4 14 Hearing and Balance: The Eighth Cranial Nerve 342 Auditory and vestibular receptor cells are located in the walls of the membranous labyrinth, 343 The cochlear division of the eighth nerve conveys information about sound, 349 The vestibular division of the eighth nerve conveys information about linear and angular acceleration of the head, Atlas of the Human Brainstem The Thalamus and Internal Capsule: Getting to and from the Cerebral Cortex 390 The diencephalon includes the epithalamus, subthalamus, hypothalamus, and thalamus, 391 The thalamus ts the gateway to the cerebral cortex, 394 Interconnections between the cerebral cortex and subcortical structures travel through the internal capsule, The Visual System 415 The eye has three concentric tissue layers and a lens, 416 The retina contains five major neuronal cell types, 420 Retinal neurons translate patterns of light into patterns of contrast, 425 Half of the visual field of each eye is mapped systematically in the contralateral cerebral hemisphere, 437 Primary visual cortex sorts visual information and distributes it to other cortical areas, 448 Early experience has permanent effects on the visual system, 452 Reflex circuits adjust the size of the pupil and the focal length of the lens, Overview of Motor Systems 457 Each lower motor neuron innervates a group of muscle fibers, forming a motor unit, 457 Motor control systems involve both hierarchical and parallel connections, 461 The corticospinal tract has multiple origins and terminations, Basal Ganglia 474 The basal ganglia include five major nuclei, 475 Basal ganglia circuitry involves multiple parallel loops that modulate cortical output, 479 Interconnections of the basal ganglia determine the pattern of their outputs, 480 Penetrating branches from the circle of Willis supply the basal ganglia, 486 Many basal ganglia disorders result in abnormalities of movement, Cerebellum 494 The cerebellum can be divided into both transverse and longitudinal zones, 495 All parts of the cerebellum share common organizational principles, 499 Cerebellar cortex receives multiple inputs, 507 Each longitudinal zone has a distinctive output, 513 Patterns of connections indicate the functions of longitudinal zones, 514 Clinical syndromes correspond to functional zones, Control of Eye Movements 524 Six extraocular muscles move the eye in the orbit, 526 There are fast and slow conjugate eye movements, 529 Changes in object distance require vergence movements, 534 The basal ganglia and cerebellum participate in eye movement control, 536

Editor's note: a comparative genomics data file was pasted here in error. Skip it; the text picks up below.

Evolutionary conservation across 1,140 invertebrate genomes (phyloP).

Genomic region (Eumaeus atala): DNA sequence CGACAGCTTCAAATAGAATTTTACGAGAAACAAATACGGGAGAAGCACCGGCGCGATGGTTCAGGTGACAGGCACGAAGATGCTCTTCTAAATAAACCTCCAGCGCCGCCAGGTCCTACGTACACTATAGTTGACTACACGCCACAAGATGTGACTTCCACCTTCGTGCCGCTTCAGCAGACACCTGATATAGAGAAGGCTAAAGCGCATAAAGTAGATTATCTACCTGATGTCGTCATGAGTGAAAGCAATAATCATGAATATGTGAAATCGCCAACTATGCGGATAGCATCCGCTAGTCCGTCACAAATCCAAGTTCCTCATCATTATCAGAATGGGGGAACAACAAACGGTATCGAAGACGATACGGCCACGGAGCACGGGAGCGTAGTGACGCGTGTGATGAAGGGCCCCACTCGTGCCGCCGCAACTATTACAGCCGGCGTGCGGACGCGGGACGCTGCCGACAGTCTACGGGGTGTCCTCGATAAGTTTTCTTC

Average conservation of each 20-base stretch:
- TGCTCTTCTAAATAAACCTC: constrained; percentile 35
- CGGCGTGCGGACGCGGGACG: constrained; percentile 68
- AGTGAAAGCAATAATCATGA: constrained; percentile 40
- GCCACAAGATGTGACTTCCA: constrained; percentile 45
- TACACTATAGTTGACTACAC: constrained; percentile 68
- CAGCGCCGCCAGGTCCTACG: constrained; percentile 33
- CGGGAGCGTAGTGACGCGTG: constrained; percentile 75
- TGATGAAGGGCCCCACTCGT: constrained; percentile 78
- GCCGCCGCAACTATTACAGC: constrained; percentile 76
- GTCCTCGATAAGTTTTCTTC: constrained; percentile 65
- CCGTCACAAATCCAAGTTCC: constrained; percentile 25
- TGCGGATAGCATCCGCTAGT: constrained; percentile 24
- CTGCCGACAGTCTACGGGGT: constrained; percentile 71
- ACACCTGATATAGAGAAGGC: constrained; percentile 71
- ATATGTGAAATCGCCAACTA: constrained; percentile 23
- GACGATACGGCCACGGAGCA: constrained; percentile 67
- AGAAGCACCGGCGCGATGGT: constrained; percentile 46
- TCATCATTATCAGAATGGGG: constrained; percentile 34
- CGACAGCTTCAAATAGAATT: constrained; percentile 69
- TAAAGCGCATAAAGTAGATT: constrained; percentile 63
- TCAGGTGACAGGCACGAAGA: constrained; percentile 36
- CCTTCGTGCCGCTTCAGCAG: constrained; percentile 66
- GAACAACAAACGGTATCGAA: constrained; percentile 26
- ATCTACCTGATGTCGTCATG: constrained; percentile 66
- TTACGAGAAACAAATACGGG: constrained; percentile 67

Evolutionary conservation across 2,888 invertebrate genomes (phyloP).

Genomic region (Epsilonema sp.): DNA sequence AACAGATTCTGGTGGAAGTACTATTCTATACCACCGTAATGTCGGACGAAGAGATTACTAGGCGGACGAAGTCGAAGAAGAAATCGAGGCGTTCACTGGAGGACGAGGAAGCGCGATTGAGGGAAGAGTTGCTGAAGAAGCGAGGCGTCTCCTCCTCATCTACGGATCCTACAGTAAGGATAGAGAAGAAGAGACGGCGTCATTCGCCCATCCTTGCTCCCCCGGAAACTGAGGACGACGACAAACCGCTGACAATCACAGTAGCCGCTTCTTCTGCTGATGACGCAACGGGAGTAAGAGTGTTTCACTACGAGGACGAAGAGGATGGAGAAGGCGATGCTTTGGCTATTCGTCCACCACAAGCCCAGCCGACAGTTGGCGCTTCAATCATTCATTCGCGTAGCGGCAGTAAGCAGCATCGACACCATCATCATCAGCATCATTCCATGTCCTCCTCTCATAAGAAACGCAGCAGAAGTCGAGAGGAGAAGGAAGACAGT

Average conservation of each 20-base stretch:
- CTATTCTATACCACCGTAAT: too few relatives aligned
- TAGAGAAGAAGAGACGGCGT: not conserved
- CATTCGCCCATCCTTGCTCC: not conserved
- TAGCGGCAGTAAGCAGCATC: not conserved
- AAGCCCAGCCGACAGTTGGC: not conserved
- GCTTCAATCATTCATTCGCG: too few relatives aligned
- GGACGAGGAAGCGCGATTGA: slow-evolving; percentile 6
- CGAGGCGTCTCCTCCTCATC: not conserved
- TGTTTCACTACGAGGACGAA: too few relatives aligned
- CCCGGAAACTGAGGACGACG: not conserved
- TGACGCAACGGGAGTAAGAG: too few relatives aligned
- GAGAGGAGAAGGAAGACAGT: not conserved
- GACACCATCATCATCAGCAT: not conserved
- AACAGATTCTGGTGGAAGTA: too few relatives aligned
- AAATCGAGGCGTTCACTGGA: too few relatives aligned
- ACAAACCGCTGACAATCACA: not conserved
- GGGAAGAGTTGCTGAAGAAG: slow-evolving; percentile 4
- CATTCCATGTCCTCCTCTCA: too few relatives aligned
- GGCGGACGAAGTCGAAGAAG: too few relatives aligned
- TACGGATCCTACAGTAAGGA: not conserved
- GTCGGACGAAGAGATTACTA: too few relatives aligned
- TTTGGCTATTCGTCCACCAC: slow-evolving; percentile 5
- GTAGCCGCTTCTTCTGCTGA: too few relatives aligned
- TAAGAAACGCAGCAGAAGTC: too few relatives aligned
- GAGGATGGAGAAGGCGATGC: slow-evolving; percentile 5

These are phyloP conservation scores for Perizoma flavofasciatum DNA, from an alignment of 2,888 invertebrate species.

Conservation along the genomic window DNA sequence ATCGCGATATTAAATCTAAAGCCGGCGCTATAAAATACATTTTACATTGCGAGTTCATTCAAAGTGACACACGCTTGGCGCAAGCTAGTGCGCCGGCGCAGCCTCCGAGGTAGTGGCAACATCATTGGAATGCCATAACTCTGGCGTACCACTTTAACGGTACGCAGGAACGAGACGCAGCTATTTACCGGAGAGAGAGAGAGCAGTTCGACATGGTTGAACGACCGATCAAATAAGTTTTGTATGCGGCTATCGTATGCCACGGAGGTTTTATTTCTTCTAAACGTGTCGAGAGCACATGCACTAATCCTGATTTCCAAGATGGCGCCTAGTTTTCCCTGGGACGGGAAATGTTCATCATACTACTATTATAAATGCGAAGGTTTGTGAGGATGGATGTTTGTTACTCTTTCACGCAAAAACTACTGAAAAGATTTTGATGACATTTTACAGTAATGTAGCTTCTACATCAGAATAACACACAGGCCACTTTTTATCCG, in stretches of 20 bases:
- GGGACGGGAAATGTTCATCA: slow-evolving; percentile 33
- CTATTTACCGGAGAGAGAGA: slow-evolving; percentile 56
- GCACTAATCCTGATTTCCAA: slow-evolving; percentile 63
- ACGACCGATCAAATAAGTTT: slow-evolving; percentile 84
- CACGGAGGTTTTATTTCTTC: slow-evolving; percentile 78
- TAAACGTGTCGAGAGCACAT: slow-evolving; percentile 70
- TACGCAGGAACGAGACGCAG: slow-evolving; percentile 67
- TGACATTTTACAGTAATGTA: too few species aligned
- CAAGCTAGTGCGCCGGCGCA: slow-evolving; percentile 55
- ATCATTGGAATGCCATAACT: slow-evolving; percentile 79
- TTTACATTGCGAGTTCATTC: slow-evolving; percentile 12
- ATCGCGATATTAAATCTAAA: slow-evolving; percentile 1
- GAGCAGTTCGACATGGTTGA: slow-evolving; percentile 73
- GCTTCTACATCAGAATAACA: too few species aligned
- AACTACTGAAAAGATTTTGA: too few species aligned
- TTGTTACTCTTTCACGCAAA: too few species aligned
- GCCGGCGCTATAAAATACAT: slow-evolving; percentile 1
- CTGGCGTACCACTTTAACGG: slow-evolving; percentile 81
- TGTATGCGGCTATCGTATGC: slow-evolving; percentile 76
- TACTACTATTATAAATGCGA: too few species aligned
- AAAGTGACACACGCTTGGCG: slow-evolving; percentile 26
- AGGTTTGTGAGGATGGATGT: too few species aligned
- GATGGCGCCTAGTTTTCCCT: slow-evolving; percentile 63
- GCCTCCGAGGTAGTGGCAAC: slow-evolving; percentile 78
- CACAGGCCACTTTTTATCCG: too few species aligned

5 22 Cerebral Cortex 541 Most cerebral cortex is neocortex, 542 Neocortical areas are specialized for different functions, 549 The corpus callosum unites the two cerebral hemispheres, 569 Consciousness and sleep are active processes, Drives and Emotions: The Hypothalamus and Limbic System 580 The hypothalamus coordinates drive-related behaviors, 581 Limbic structures are interposed between the hypothalamus and neocortex, Formation, Modification, and Repair of Neuronal Connections 608 Both neurons and connections are produced in excess during developnnent 609 Synaptic connections are adjusted throughout life, 616 PNS repair is more effective than CNS repair, Atlas of the Human Forebrain 638 Glossary 658 Index 691